World Library  
Flag as Inappropriate
Email this Article

Limiting case (philosophy of science)

Article Id: WHEBN0043079064
Reproduction Date:

Title: Limiting case (philosophy of science)  
Author: World Heritage Encyclopedia
Language: English
Subject: Correspondence principle, Science studies, Philosophy of science, General relativity
Collection: Philosophy of Science, Science Studies
Publisher: World Heritage Encyclopedia

Limiting case (philosophy of science)

In the philosophy of science, under the correspondence principle, a limiting case theory is an earlier theory which becomes incorporated into a later, usually broader theory; that is to say, the earlier (limiting case) theory proves to be a special or limited case of the later theory. Technically, a theory is said to be a limiting case of another, later theory when and if the later theory subsumes the theoretical relations and apparent referents of the earlier one. For example, physicists agree that classical mechanics constitutes a limiting case of relativity theory.[1]

In words of Larry Laudan, realist philosophers use this phrase in the sense that the theory "T1 can be a limiting case of [the theory] T2 only if (a) all the variables (observable and theoretical) assigned a value in T1 are assigned a value by T2 and (b) the values assigned to every variable of T1 are the same as, or very close to, the values T2 assigns to the corresponding variable when certain initial and boundary conditions—consistent with T2—are specified".

The idea that a theory (in our previous example, Newtonian mechanics) that is close to being true (i.e., that is verisimil) converges as a limiting case into a superior theory (in this example, relativistic mechanics) can be an argument for scientific realism, as the theoretical entities postulated by the previous theories are still considered existent (if one assumes semantic realism, they are considered existent because they are referred to) in the successor theories.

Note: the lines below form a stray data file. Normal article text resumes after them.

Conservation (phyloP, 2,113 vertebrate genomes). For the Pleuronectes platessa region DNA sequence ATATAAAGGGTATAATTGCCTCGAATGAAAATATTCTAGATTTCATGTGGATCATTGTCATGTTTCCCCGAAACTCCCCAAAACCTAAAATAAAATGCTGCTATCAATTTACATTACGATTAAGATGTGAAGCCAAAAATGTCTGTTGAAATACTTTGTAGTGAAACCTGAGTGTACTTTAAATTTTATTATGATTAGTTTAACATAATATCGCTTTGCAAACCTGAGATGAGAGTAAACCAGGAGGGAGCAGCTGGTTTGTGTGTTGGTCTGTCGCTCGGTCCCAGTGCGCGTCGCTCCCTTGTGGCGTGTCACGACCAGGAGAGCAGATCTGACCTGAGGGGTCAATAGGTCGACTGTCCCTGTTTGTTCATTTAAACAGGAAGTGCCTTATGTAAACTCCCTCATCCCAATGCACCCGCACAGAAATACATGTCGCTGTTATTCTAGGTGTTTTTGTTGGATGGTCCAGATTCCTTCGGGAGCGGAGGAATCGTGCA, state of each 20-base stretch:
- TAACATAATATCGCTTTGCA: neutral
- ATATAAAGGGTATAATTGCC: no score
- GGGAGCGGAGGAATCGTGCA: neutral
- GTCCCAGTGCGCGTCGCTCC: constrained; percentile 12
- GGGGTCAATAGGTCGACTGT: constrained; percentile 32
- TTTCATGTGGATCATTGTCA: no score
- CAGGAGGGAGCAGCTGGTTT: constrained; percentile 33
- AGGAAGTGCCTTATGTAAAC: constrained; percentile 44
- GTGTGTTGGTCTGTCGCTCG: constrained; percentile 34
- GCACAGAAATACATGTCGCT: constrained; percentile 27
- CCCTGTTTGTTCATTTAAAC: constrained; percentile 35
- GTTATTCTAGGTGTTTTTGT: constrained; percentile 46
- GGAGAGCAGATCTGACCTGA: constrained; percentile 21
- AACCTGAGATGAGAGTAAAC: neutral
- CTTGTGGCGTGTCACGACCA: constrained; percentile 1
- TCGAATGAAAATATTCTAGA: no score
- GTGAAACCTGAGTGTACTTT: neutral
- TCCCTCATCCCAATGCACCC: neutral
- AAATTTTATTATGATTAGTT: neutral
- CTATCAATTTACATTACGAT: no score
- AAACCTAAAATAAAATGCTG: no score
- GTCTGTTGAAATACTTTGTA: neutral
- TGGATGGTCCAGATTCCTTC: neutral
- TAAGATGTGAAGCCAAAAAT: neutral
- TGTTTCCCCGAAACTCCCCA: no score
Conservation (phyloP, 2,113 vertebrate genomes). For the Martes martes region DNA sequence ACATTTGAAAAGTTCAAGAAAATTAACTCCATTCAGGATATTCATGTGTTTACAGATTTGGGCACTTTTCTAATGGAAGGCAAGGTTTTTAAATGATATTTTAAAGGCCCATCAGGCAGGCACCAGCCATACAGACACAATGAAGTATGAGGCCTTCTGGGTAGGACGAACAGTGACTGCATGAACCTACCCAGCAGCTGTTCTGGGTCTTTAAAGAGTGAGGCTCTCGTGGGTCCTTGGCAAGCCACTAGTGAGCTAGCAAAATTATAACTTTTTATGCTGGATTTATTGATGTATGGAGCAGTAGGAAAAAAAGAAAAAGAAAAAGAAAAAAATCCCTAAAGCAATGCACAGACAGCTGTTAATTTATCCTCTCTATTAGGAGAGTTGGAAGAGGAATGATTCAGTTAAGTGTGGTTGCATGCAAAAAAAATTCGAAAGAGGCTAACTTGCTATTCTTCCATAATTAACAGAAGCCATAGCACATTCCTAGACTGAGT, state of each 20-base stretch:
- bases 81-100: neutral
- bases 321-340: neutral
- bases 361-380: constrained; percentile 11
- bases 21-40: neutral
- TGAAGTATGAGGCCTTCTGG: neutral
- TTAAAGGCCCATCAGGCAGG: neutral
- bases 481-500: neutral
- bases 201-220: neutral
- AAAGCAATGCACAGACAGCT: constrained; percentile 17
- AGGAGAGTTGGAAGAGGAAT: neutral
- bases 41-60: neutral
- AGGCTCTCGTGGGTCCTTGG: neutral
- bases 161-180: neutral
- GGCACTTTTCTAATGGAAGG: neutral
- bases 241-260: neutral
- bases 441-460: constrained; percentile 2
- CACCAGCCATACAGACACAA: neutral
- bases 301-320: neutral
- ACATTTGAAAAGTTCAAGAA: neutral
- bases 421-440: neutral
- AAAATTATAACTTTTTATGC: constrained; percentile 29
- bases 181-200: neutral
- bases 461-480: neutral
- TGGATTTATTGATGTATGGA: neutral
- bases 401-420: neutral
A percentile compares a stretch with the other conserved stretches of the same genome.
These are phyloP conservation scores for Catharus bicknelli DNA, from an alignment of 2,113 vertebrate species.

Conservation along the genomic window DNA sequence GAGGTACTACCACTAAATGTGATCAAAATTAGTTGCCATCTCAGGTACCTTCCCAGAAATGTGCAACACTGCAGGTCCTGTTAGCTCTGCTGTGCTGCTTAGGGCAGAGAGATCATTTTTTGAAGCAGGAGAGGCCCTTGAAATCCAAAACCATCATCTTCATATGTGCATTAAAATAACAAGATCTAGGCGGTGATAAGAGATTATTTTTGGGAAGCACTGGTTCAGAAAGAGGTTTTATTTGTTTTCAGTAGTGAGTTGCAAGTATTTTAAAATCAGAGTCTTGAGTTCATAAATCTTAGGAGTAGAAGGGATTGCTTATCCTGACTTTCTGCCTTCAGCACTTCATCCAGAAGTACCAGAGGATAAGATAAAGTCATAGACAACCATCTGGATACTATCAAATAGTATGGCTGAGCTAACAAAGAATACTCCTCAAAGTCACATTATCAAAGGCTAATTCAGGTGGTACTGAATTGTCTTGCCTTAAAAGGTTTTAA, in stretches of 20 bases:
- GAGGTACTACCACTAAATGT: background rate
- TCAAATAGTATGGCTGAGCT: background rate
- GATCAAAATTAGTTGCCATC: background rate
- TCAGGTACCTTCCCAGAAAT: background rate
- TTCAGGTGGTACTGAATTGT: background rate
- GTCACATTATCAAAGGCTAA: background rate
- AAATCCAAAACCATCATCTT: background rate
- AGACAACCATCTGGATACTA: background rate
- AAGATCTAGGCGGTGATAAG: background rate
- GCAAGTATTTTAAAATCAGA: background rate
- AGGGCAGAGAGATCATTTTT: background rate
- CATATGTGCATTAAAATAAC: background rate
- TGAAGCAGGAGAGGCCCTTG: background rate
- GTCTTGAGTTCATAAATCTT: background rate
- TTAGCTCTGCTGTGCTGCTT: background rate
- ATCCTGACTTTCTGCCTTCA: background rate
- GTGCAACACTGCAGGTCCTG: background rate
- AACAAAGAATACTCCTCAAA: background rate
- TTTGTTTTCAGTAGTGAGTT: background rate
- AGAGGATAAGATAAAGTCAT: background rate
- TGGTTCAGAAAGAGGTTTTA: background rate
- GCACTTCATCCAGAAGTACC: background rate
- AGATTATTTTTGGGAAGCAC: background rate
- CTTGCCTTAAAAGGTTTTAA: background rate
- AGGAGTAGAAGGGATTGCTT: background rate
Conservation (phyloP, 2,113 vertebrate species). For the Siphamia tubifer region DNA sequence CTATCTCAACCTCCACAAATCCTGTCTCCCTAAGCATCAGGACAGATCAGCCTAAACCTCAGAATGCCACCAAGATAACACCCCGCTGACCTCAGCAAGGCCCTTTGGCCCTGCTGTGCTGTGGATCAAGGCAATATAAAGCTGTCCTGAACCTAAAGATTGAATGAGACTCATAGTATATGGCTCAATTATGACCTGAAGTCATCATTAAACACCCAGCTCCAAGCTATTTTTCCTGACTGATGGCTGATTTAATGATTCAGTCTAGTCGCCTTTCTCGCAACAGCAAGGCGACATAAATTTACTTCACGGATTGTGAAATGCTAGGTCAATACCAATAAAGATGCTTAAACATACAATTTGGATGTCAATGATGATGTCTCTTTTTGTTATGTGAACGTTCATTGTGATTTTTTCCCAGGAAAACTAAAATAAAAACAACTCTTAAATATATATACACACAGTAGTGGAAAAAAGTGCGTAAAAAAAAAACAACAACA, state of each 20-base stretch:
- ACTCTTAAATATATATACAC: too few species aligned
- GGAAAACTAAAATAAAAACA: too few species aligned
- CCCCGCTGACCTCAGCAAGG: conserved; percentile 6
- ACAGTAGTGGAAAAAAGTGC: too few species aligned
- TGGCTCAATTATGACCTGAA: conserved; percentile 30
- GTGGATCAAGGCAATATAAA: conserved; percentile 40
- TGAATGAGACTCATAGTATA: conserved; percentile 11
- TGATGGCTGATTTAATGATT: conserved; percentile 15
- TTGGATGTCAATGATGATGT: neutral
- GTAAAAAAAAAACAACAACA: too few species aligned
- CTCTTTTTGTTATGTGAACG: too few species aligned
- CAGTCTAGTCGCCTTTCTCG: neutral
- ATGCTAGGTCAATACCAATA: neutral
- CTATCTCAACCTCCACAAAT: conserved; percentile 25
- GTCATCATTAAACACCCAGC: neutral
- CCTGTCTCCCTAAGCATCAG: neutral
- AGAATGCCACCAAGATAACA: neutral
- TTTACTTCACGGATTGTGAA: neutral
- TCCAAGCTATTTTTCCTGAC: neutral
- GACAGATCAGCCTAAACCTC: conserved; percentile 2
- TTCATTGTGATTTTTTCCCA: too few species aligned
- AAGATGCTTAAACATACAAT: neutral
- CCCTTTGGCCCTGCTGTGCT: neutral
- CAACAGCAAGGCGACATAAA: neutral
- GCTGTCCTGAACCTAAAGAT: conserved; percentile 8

1. ^ Rivadulla, Andres: The Newtonian Limit of Relativity Theory and the Rationality of Theory Change, Synthese 141:417–429, 2004.
  • A Confutation of Convergent Realism, Larry Laudan, in "Philosophy of Science" Vol. 48, No. 1 (Mar., 1981), pp. 21, The University of Chicago Press. Online in
  • Views of Karl Popper
This article was sourced from Creative Commons Attribution-ShareAlike License; additional terms may apply. World Heritage Encyclopedia content is assembled from numerous content providers, Open Access Publishing, and in compliance with The Fair Access to Science and Technology Research Act (FASTR), Wikimedia Foundation, Inc., Public Library of Science, The Encyclopedia of Life, Open Book Publishers (OBP), PubMed, U.S. National Library of Medicine, National Center for Biotechnology Information, U.S. National Library of Medicine, National Institutes of Health (NIH), U.S. Department of Health & Human Services, and, which sources content from all federal, state, local, tribal, and territorial government publication portals (.gov, .mil, .edu). Funding for and content contributors is made possible from the U.S. Congress, E-Government Act of 2002.
Crowd sourced content that is contributed to World Heritage Encyclopedia is peer reviewed and edited by our editorial staff to ensure quality scholarly research articles.
By using this site, you agree to the Terms of Use and Privacy Policy. World Heritage Encyclopedia™ is a registered trademark of the World Public Library Association, a non-profit organization.

Copyright © World Library Foundation. All rights reserved. eBooks from World eBook Library are sponsored by the World Library Foundation,
a 501c(4) Member's Support Non-Profit Organization, and is NOT affiliated with any governmental agency or department.